In the subsequent discussion, participants will be invited to share with the group how they have approached the issue of employability in their academic work, and especially in assessment tasks. This will be accompanied by a broader consideration of the nature of student employability and the University’s role in that process.

Time 11.25am

Room AMDC301

Let's get rid of exams: Is authentic assessment the answer?

Mish Eastman (PAVE), A/Prof Mike Wilmore (FHAD), Sue Kokonis (Swinburne Online)

Panel sessions offer the opportunity to explore a topic with presentations and audience discussion.

Assessment is an integral part of the learning experience for students. It should be about uncovering the quality of students’ learning and of teaching more effectively, as it allows an examination of what the student knows and does not know.  Ramsden’s view (2003) is that assessing students is about understanding their learning and its fundamental goal is to improve student learning. Formative assessment is fundamentally about good teaching and learning through allowing students to improve their performance on the same task. Sadler (1989) suggested that formative assessment included both feedback and self-monitoring.

Nothing that we do to, or for, our students is more important than our assessment of their work and the feedback we give them on it. The results of our assessment influence our students for the rest of their lives and careers – fine if we get it right, but unthinkable if we get it wrong” (Race, Brown, Smith, 2005).

Assessment is at the core of good teaching and learning which is the highest priority at Swinburne University. Authentic assessment is about empowering the learner for the future by engaging them in assessment tasks that simulate or engage the learner in real-life situations. It emphasises the application of knowledge in real-world contexts such as deciphering a complex taxation portfolio with a client who has sold three properties. It could involve developing a community of practice to engage parents of autistic children to empower them as carers. Other authentic assessment tasks could include communication designers engaging with a major company to develop a powerful brand and marketing campaign. What is central to these tasks is that they are complex, ill-structured, student focussed and application-oriented assessment tasks. Wiggins (1993) described authentic assessment as “engaging and worthy problems or questions of importance, in which students must use knowledge to fashion performances effectively and creatively” (p. 229).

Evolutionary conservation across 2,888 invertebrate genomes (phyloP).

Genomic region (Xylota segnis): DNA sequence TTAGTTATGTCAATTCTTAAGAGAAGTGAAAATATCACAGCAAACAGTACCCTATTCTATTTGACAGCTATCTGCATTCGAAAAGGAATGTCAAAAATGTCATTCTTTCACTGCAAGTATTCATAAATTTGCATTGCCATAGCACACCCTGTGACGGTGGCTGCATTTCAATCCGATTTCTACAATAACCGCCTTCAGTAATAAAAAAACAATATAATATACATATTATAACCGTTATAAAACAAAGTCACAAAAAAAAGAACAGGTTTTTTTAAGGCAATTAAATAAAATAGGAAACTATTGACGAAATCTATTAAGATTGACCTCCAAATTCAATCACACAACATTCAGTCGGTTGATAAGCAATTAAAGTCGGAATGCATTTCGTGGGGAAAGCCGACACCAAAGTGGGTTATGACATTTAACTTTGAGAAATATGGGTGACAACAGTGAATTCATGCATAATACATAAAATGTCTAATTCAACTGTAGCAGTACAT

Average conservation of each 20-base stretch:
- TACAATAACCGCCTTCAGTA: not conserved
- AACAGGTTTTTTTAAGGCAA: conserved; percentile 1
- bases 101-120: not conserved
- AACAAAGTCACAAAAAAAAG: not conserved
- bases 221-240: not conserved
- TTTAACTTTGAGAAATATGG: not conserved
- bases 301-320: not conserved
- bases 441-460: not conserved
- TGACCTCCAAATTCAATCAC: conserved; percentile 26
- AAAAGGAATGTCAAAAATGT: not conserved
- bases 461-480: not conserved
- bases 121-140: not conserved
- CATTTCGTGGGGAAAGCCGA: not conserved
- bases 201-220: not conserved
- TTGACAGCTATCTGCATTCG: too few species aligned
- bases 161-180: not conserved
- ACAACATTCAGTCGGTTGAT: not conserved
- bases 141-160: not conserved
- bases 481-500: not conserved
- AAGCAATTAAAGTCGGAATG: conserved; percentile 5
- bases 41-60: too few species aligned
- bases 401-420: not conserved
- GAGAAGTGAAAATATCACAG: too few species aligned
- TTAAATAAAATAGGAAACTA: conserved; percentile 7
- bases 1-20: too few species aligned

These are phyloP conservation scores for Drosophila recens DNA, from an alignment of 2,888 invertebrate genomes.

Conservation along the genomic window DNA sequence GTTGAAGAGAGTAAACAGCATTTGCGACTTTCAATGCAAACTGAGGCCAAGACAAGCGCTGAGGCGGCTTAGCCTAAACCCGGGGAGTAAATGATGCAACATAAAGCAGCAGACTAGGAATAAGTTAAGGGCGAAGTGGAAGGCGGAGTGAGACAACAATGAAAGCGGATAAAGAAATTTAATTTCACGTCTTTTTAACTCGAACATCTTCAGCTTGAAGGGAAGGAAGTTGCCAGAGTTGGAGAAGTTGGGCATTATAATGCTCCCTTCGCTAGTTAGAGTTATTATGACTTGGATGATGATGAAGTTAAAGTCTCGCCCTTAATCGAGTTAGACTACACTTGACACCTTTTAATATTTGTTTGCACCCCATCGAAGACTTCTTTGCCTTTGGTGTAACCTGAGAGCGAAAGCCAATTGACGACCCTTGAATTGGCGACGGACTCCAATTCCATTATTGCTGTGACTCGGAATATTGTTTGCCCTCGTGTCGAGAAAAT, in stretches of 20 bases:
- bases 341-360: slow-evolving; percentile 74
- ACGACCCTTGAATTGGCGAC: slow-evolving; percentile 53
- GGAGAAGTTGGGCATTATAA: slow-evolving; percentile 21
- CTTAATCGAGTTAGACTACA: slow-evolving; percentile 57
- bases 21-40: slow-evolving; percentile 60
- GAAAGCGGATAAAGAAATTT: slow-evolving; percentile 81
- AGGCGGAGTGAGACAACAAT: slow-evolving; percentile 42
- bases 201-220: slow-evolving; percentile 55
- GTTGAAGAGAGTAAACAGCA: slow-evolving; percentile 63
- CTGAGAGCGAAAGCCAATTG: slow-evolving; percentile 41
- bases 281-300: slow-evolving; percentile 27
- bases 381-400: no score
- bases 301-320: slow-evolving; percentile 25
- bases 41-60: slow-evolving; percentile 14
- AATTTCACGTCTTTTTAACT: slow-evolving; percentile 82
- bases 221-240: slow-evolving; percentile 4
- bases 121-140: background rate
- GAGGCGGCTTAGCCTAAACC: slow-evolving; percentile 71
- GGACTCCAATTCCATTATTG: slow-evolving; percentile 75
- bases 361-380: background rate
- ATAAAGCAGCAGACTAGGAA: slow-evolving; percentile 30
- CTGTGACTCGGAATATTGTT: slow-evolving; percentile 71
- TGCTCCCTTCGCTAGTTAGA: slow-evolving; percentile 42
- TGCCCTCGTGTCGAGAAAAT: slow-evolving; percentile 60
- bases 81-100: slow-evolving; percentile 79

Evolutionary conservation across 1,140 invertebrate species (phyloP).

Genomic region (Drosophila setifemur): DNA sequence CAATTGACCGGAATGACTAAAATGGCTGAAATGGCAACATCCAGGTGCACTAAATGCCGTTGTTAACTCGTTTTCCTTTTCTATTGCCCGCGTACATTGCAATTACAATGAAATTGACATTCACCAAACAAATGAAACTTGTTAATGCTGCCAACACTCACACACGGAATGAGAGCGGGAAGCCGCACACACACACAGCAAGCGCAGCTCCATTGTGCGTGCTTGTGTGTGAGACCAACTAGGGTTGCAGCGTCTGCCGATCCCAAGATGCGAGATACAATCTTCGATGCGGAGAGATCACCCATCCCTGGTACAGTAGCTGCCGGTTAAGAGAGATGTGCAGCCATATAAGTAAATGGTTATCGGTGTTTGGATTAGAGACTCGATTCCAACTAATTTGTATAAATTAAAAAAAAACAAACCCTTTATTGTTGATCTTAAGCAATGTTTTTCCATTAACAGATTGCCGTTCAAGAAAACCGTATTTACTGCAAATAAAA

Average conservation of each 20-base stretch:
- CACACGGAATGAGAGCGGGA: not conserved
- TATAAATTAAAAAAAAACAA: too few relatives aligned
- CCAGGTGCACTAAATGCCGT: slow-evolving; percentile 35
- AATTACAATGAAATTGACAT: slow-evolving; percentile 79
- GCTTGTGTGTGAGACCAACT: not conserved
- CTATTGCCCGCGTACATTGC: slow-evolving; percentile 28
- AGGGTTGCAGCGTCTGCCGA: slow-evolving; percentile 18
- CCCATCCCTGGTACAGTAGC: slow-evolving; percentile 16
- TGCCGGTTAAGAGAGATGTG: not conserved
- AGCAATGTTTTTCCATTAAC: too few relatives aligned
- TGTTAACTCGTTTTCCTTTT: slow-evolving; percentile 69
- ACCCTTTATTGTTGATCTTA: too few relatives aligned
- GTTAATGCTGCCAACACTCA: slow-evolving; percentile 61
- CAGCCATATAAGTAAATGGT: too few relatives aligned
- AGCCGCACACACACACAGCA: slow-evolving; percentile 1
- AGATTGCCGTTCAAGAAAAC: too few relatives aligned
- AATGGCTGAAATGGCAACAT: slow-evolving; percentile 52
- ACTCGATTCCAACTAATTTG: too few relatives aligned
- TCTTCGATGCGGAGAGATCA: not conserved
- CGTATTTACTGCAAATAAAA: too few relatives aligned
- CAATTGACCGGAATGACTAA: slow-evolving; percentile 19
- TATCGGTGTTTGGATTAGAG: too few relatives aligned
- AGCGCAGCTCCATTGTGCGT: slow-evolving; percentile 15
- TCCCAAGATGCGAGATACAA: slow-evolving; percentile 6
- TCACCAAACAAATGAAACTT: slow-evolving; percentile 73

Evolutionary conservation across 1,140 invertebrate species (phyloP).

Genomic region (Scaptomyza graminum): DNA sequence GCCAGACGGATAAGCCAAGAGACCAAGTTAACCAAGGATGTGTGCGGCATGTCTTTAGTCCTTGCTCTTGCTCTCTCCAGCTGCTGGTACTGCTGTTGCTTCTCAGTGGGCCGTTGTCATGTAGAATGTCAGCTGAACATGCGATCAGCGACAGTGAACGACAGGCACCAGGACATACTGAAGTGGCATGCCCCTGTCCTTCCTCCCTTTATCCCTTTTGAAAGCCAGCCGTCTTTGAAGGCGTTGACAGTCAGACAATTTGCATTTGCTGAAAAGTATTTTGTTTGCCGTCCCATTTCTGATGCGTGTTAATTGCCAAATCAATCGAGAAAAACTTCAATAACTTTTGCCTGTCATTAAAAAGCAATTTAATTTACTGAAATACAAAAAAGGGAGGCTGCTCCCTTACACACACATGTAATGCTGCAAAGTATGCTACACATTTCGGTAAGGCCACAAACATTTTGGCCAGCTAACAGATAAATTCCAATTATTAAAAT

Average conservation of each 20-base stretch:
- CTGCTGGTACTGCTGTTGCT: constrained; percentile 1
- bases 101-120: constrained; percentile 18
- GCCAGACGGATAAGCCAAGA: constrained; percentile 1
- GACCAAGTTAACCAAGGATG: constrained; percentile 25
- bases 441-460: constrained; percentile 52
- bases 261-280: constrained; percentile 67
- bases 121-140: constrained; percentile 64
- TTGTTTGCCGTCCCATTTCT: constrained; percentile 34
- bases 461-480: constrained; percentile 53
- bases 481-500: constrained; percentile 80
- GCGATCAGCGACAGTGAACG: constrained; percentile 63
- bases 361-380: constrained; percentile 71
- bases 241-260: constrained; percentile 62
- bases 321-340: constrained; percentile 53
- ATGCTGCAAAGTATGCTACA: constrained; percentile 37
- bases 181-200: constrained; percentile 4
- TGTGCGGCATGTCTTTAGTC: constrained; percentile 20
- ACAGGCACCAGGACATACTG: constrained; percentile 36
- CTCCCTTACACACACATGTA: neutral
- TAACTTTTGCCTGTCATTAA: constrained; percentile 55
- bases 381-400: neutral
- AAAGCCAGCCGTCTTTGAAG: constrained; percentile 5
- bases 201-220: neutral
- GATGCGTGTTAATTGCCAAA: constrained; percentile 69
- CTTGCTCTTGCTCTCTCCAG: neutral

Time 12.20pm

Room AMDC301

Learning on the move: How do we stop and reflect about our learning?

Sharon Rice (PAVE),  Dr Kulari Lokuge Dona (LTU), Dr Paul Meulenberg (ITS)

Panel sessions offer the opportunity to explore a topic with presentations and audience discussion.

Education’s digital revolution has enabled learners to access resources and collaborate from anywhere, at anytime and on any device. Being able to “learn on the move” enables students and educators to use personal electronic devices to consume content, collaborate and produce artefacts using smart phones, tablets, laptops and desktops. While these technology-rich activities can sustain high levels of student engagement and peer collaboration, educators need to figure out how to develop resources and instructions to enable a rich learning experience. HeadApp, piloted by Dr Grainne Oates, is an example of such a resource that enables learners to revise their learning by participating in a quick mobile quiz each day.